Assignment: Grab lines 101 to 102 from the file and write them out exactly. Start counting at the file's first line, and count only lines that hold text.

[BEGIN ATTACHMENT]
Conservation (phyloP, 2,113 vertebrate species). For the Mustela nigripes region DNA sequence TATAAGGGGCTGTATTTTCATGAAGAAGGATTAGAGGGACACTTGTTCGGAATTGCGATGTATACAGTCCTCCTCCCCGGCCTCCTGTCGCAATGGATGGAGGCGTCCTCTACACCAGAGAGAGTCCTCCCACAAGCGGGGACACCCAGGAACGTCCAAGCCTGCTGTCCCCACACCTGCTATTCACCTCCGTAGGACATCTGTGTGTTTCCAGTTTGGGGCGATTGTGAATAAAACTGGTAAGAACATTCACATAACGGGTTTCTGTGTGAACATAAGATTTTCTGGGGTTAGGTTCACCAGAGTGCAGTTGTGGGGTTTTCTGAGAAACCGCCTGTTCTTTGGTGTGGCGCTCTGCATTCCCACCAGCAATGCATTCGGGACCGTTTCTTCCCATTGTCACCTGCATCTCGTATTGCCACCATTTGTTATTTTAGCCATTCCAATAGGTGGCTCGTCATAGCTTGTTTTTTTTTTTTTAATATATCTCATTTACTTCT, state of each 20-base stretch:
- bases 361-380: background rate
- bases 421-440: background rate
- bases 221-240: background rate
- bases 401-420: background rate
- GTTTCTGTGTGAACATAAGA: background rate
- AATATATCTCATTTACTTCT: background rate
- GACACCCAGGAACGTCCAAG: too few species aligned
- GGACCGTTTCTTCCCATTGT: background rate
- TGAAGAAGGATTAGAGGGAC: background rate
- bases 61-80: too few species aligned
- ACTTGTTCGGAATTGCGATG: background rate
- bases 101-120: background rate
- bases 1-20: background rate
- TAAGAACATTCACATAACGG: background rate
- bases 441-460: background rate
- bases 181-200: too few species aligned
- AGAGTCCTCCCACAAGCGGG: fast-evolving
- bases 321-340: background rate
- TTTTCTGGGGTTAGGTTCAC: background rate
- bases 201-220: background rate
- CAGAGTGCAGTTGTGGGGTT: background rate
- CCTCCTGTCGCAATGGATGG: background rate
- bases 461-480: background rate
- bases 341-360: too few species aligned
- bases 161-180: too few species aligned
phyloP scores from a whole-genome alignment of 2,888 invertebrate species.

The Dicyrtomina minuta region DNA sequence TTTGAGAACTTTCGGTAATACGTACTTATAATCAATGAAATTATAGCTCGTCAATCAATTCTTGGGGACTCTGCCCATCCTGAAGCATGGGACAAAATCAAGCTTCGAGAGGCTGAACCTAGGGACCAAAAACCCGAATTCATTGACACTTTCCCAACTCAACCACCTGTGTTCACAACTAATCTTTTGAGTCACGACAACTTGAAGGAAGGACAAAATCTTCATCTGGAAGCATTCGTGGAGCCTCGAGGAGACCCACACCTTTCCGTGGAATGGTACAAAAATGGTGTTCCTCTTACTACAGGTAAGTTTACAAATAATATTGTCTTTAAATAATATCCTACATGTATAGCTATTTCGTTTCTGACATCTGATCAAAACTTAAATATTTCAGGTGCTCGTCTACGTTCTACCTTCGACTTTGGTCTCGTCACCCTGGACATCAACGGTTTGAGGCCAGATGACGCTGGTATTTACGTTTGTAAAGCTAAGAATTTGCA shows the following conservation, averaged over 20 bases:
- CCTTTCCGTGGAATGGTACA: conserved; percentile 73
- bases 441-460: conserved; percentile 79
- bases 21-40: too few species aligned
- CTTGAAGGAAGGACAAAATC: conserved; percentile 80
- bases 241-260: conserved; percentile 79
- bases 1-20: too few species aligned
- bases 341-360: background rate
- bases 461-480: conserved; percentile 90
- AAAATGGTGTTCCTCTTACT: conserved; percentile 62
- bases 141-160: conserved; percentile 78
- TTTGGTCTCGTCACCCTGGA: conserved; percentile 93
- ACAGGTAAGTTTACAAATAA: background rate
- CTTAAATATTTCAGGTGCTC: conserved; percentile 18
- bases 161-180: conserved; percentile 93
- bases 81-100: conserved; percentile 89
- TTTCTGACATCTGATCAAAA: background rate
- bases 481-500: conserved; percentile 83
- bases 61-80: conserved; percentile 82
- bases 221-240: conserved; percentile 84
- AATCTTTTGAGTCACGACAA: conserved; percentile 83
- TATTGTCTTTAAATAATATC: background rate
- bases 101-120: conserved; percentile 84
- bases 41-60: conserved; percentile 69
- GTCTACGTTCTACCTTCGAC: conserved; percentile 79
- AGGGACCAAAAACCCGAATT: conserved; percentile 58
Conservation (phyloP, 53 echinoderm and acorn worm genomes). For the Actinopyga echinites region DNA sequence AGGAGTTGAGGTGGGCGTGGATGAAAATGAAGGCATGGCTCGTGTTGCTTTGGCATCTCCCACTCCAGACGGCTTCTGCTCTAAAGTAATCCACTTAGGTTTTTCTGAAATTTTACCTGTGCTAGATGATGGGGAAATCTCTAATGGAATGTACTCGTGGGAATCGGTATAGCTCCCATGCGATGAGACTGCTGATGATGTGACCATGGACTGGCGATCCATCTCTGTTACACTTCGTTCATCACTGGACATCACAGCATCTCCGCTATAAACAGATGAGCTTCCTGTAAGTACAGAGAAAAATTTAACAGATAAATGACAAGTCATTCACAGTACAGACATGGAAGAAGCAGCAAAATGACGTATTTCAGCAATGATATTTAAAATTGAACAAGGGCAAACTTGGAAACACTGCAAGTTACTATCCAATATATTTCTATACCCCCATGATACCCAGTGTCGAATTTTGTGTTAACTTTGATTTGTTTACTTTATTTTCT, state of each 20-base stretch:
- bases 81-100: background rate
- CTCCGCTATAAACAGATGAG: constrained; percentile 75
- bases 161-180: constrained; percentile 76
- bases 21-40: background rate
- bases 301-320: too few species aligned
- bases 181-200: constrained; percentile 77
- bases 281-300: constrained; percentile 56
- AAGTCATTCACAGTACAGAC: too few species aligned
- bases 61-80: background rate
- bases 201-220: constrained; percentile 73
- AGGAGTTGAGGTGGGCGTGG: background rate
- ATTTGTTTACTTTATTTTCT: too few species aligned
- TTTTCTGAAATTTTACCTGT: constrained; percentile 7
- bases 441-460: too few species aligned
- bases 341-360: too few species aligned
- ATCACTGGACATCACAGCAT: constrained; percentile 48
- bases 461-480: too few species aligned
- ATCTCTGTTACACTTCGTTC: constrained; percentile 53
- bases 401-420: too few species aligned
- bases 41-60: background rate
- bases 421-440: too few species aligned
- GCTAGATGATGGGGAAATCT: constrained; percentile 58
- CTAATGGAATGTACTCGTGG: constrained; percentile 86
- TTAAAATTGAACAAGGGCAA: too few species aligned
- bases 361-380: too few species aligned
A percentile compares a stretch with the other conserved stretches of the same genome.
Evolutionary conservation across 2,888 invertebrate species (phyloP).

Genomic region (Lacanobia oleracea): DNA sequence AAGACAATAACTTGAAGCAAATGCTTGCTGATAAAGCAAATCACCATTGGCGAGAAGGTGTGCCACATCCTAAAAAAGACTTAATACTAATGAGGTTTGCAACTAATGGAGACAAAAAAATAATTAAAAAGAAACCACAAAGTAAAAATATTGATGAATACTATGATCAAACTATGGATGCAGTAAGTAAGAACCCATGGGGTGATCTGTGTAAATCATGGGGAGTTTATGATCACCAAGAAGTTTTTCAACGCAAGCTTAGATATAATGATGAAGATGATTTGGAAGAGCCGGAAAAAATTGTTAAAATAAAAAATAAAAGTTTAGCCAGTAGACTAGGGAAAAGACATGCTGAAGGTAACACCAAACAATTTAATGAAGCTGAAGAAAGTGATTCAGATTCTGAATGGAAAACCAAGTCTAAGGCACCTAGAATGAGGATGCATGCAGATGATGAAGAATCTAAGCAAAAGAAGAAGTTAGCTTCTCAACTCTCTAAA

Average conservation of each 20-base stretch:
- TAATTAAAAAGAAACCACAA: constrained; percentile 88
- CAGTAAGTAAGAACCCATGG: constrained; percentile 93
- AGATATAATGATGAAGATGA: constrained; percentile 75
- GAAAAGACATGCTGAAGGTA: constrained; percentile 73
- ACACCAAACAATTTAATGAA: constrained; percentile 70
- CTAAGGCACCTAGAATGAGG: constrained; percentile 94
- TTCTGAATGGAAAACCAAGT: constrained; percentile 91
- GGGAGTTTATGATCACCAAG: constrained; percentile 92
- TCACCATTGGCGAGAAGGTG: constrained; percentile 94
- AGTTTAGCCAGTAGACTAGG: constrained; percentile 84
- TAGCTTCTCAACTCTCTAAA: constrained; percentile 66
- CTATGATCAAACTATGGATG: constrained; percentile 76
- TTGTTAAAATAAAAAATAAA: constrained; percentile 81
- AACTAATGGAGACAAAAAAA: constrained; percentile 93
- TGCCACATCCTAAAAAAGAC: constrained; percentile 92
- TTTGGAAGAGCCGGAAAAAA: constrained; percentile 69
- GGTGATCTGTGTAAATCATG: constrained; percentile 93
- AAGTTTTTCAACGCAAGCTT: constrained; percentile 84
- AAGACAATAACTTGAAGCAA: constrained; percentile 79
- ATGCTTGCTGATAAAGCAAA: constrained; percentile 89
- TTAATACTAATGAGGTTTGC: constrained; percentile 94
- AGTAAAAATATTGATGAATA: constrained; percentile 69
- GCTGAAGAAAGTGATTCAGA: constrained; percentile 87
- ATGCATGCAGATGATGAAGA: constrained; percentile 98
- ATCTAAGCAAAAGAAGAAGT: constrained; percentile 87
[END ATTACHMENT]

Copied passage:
- AAGTTTTTCAACGCAAGCTT: constrained; percentile 84
- AAGACAATAACTTGAAGCAA: constrained; percentile 79